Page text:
Two Americans Headed to Prison After Tweeting Support for ISIS
As Reason regulars are all too aware, the feds have been taking a heavier hand lately when it comes to online speech.
In various European countries, making racially or religiously insensitive statements can get you thrown in prison for "hate speech." In America, thanks to the First Amendment, citizens can avoid being prosecuted for such thought crimes…right? Well, theoretically, yes. But the recent sentencing of two online ISIS supporters tells a different story.
The first case involves a suburban Virginia high-school student, Ali Shukri Amin, who ran an ISIS-sympathizing Twitter account. Amin, 17, was sentenced as an adult Friday to 11 years in federal prison. The teen confessed earlier this summer to running the pro-ISIS Twitter account @Amreekiwitness (now taken down), which offered instruction on how to send Bitcoin to support ISIS, and to helping arrange for another teenage ISIS supporter to travel to Turkey to meet up with members of the Islamic State. Amin was charged with conspiring to provide material support to terrorists, both for assisting his friend and for the Bitcoin instructions.
The second case involves Frederick Remon Robinson, a 46-year-old Houston man who posted ISIS-positive things to Twitter. Robinson was arrested in April 2015 after making statements such as: "If white people hate ISIS so much, then I like ISIS. The enemy of my enemy is my friend. #chopthemheadsoff" and "I say, don't hesitate—start shooting in their cars…find them at home and fire bomb it." Robinson was sentenced to 2.5 years in federal prison plus three years supervised release.
In Robinson's case, the charges don't directly concern his tweets.* Robinson, who was previously convicted of possession of a controlled substance, was charged with owning a firearm while a felon. In this way, the feds were able to sidestep any potential free-speech concerns.
As Ken White has patiently explained many times at Popehat, there are exceptions to First Amendment-protected speech, such as "true threats." But this doesn't mean any threat is unprotected. "Some threats are too rhetorical, too conditional, too hyperbolic, and too far from serious to fall outside the zone of free speech protection," notes White.
Thus, tweeting that you're going to box Taylor Swift's ears or run the Breitbart staff through a wood-chipper or defecate in Prince Harry's mouth, while technically threats, probably do not rise to the level of unprotected true threats absent evidence of genuine intent and/or possibility of carrying said actions out. It must be clear that a reasonable person would take the statement to be genuinely threatening, that the speaker intended it as a true threat, or both.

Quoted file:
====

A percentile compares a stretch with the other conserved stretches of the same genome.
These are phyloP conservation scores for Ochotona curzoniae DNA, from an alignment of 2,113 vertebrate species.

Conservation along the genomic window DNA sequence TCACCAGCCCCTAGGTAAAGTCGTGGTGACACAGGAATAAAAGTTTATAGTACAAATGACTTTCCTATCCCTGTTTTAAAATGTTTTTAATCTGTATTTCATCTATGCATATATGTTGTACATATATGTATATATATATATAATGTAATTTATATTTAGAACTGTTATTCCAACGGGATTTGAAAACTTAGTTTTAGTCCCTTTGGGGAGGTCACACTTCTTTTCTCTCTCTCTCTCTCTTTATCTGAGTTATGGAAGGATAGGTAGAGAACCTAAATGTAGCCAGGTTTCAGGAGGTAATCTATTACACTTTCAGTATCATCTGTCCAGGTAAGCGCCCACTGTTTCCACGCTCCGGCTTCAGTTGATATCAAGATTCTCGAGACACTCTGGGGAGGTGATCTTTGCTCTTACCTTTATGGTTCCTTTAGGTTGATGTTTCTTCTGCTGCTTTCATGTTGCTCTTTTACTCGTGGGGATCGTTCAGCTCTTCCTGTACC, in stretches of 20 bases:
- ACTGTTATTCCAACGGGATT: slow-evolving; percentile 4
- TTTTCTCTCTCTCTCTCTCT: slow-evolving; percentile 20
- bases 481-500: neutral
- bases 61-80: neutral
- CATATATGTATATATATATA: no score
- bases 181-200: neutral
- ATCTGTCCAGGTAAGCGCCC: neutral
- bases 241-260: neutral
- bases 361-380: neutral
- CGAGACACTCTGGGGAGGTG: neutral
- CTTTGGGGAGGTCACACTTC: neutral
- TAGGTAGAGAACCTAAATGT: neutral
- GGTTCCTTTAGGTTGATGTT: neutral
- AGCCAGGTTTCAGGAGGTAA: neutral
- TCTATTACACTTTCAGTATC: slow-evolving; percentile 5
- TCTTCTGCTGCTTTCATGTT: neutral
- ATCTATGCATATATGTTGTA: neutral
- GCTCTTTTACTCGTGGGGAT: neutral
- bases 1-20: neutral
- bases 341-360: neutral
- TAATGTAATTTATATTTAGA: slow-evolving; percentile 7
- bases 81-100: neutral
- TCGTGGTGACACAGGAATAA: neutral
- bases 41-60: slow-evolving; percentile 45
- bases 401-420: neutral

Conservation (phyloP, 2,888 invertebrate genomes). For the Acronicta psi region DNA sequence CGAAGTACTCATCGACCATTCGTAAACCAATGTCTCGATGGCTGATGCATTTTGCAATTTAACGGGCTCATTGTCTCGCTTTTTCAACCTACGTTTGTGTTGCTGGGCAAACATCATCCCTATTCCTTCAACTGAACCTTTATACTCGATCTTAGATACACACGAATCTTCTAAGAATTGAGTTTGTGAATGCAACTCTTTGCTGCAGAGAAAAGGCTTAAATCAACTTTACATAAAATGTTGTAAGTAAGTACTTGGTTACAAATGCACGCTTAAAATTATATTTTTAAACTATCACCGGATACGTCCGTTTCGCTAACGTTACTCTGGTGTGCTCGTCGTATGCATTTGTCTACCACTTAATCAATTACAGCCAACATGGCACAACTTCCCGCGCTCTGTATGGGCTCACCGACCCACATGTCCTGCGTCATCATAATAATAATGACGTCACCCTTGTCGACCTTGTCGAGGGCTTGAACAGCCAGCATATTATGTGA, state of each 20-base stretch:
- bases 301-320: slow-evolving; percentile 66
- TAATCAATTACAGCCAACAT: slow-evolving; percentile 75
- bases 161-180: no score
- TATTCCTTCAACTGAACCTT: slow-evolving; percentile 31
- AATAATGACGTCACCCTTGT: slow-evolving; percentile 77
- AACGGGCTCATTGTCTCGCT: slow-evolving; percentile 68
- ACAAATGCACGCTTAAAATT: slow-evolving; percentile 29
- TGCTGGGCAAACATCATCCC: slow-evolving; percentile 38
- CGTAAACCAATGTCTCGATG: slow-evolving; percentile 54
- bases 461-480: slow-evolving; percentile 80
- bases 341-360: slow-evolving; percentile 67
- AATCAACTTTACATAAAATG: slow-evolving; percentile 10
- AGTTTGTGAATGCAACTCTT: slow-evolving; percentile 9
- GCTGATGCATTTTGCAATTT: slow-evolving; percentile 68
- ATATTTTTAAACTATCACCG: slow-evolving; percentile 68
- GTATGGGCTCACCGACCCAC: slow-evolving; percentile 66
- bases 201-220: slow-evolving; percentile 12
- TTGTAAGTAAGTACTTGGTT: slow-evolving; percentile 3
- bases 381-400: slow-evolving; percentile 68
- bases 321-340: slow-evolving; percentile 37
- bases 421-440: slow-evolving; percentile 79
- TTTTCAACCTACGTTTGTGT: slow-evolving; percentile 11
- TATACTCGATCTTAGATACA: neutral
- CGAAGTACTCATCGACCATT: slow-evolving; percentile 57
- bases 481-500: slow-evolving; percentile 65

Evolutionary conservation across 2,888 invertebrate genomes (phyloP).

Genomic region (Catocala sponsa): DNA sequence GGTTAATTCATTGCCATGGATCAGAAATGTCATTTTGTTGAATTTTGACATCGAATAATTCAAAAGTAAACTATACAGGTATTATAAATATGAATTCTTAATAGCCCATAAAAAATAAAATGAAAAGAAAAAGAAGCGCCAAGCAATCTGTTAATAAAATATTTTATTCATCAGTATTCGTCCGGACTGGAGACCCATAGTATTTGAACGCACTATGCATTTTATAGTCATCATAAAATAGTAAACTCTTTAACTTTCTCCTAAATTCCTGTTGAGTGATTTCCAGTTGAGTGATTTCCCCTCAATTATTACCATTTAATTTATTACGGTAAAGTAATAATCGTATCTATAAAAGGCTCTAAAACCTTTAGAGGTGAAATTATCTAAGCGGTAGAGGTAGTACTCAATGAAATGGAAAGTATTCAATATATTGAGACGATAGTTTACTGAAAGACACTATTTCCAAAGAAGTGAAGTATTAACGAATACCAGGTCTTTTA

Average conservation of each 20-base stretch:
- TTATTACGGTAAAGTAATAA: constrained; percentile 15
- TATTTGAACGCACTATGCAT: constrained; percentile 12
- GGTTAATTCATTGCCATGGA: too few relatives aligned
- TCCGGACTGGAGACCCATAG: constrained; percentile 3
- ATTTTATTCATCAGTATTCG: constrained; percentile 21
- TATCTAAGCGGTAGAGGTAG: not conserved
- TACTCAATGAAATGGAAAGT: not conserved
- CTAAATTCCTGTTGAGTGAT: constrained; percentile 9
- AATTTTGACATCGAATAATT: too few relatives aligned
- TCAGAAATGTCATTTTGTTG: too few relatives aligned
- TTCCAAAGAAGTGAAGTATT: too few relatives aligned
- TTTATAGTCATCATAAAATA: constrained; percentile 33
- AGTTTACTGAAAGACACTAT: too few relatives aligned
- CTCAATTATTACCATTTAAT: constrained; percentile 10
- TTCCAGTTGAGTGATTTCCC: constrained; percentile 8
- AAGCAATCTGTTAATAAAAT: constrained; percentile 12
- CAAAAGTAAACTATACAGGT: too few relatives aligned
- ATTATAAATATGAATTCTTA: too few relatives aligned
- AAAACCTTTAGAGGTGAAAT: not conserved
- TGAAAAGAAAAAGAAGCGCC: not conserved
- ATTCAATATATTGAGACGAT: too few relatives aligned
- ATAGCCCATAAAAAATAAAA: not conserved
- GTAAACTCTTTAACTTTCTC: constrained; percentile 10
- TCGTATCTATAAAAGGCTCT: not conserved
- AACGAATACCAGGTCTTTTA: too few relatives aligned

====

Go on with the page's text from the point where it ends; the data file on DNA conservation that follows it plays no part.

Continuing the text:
There's no evidence that Amid is being faulted for making threats; his account merely provided information, albeit information—such as how to send Bitcoin—the Department of Justice (DOJ) was able to portray as "providing material support" to terrorists. But even Robinson's statements such as "#chopthemheadsoff" and "find them at home and fire bomb it," while they may be despicable, likely wouldn't hold up to a true theat standard. Find whom? And to whom is Robinson even speaking? This is angry bloviating, not someone legitimately suggesting he's going to go bomb someone or chop a person's head off.
Still, the federal government has been taking a heavy hand lately when it comes to online speech (as Reason regulars are all too aware). Pro-ISIS tweeting alone might not be sufficient for the DOJ to pounce, but where there's a will… "The Department of Justice will continue to use all tools to disrupt the threats that (ISIS) poses," said John Carlin, the Justice Department's assistant attorney general for national security, in a statement about Amin's case.
Amin's attorney, Joseph Flood, said the teen's support for ISIS came out of anger at the current Syrian regime and America's role in propping it up, and Amin's actions "are a reflection of his deeply held religious beliefs, but also his immaturity, social isolation and frustration at the ineffectiveness of nonviolent means for opposing a criminal regime." The feds were tipped off to Amin's "suspicious behavior" by staff at his high-school, whose observations were "quickly relayed" to law enforcement.
A reddit commenter claiming to be a classmate said that in the weeks leading up to Amin's arrest, the school was filled with "extra 'teachers' and 'administrators' that… were undercover FBI agents," though this hasn't been verified.
* Updated for clarity; while Amin's charges weren't directly speech related, they did relate to things he tweeted as well as his assistance of his friend.